[JURIST] Human Rights Watch (HRW) [advocacy website] on Thursday criticized [HRW report] the Ethiopian government, accusing it of systematically restricting media in anticipation of the country’s May 2015 elections. The 76-page report, entitled “Journalism Is Not a Crime: Violations of Media Freedom in Ethiopia,” indicates that the country’s restriction on media has been part of an effort to curb freedom of expression. According to the report, as a result of the government’s abuse of discretion, 19 journalists have been imprisoned and 60 others have been exiled since 2010, when the Ethiopian Peoples Revolutionary Democratic Front (EPRDF) [official website, in Amharic] won 99.6 percent of the parliamentary seats in the country’s 2010 elections. The report includes interviews with 70 current and former journalists in the country. HRW expressed concern over the restriction, indicating that the media should play a “crucial role” in the upcoming elections. Deputy Africa Director Leslie Lefkow [official profile] stated [press release], “The government should immediately release those wrongly imprisoned and reform laws to protect media freedom.” Lefkow believes this can be done rather easily, without need for significant time or resources, before the elections in May.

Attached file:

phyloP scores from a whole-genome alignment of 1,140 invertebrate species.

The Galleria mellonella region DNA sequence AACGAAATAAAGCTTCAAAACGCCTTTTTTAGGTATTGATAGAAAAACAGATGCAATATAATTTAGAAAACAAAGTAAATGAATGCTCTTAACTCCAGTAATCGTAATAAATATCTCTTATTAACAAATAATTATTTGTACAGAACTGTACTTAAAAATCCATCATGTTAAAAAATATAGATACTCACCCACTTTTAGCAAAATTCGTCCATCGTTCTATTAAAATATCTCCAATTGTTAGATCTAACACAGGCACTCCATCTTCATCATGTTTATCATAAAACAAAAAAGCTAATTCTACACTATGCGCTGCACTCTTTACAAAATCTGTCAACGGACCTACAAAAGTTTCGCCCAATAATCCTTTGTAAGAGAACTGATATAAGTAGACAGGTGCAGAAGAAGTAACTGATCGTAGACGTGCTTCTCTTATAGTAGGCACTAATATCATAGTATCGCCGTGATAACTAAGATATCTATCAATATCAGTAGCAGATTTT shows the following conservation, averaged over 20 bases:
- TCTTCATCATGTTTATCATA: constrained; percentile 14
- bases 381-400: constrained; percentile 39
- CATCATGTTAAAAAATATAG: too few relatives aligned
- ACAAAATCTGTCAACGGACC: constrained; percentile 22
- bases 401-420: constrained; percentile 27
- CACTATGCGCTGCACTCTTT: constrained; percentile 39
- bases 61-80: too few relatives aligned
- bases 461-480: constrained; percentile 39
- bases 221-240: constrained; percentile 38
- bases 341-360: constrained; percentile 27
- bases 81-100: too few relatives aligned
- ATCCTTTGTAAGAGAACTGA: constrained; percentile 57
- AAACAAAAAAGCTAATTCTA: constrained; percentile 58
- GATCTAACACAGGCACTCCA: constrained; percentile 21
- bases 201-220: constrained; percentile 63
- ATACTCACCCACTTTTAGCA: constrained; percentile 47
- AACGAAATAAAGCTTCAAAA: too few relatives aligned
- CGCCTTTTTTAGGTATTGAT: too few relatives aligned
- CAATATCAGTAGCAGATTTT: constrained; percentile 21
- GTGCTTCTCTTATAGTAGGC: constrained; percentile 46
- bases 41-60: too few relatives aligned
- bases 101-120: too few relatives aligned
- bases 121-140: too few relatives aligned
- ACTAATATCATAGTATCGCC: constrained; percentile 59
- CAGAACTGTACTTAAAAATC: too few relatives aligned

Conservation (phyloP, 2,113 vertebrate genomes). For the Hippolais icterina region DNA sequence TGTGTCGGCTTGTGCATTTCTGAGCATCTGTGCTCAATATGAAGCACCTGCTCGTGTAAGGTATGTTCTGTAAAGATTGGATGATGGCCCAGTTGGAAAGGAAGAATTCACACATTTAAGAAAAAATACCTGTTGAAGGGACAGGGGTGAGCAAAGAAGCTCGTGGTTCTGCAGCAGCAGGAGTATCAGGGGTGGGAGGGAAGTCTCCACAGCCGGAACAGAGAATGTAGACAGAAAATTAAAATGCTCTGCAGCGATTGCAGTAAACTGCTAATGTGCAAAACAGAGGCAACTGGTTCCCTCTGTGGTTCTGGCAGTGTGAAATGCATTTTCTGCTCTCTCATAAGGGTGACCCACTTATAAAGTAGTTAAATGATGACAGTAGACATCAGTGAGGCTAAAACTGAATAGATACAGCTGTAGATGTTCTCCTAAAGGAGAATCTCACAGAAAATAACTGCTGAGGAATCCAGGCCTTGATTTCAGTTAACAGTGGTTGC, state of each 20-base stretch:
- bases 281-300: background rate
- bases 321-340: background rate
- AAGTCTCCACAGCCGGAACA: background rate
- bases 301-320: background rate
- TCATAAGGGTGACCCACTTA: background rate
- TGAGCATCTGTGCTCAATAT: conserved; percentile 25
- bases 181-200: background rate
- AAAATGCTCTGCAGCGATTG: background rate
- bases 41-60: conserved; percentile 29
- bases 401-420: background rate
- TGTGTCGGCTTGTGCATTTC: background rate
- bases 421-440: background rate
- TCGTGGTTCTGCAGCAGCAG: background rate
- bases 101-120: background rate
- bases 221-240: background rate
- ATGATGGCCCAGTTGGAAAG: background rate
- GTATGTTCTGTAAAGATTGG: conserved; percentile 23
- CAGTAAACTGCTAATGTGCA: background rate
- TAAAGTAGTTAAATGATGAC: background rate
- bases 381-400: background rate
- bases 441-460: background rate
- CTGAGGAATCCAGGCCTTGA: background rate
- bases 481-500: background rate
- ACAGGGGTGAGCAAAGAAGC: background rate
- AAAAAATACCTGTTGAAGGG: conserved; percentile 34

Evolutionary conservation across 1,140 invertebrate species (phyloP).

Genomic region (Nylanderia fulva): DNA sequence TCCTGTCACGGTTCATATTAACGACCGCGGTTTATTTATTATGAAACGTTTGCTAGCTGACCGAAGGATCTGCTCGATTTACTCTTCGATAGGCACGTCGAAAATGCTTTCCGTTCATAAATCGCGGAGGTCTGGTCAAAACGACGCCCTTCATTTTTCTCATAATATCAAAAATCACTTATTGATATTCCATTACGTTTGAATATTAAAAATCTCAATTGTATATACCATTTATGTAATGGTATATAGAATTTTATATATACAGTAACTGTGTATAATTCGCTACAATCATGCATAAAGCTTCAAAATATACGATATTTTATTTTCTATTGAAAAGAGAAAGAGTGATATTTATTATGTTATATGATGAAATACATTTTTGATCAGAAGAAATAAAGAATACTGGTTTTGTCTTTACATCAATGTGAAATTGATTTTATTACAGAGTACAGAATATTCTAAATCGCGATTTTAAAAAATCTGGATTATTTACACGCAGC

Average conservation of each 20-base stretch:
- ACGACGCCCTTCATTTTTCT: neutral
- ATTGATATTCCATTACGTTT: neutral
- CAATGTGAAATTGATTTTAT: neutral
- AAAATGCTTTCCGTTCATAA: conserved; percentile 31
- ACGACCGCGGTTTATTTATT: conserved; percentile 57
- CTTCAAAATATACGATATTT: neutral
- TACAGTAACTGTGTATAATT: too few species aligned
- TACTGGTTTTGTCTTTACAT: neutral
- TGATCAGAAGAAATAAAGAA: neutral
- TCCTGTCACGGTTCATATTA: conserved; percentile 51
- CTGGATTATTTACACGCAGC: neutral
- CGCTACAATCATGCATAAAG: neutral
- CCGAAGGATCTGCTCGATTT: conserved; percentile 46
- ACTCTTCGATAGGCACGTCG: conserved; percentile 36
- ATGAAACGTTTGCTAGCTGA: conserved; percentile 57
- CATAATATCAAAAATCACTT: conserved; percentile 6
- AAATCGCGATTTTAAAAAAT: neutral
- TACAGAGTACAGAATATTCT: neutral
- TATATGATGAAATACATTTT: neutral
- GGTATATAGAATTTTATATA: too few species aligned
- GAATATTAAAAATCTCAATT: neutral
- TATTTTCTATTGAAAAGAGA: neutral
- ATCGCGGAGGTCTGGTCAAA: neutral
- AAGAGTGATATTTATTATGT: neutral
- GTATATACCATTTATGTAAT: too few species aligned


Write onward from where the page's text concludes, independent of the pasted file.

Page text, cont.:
Journalism is one of the most dangerous jobs in the world, with more than 1,000 journalists killed since 1992 and more than 200 journalists imprisoned [CPJ factsheets]. In July an Ethiopian court charged nine journalists with terrorism and inciting violence [JURIST reports] under Ethiopia’s anti-terrorism law [text, PDF]. HRW has repeatedly called upon the Ethiopian government to repeal the law, alleging that it stifles the establishment of new media publications [HRW report]. Also in July Amnesty International reported mounting evidence of abductions and violence against activists, protesters and journalists [JURIST report] in eastern Ukraine. Later that month a Myanmar court sentenced four journalists and the chief executive of the Unity Journal [JURIST report] to 10-year prison sentences and hard labor for publishing a story alleging the Myanmar military had seized land in Magwe for the purpose of producing chemical weapons.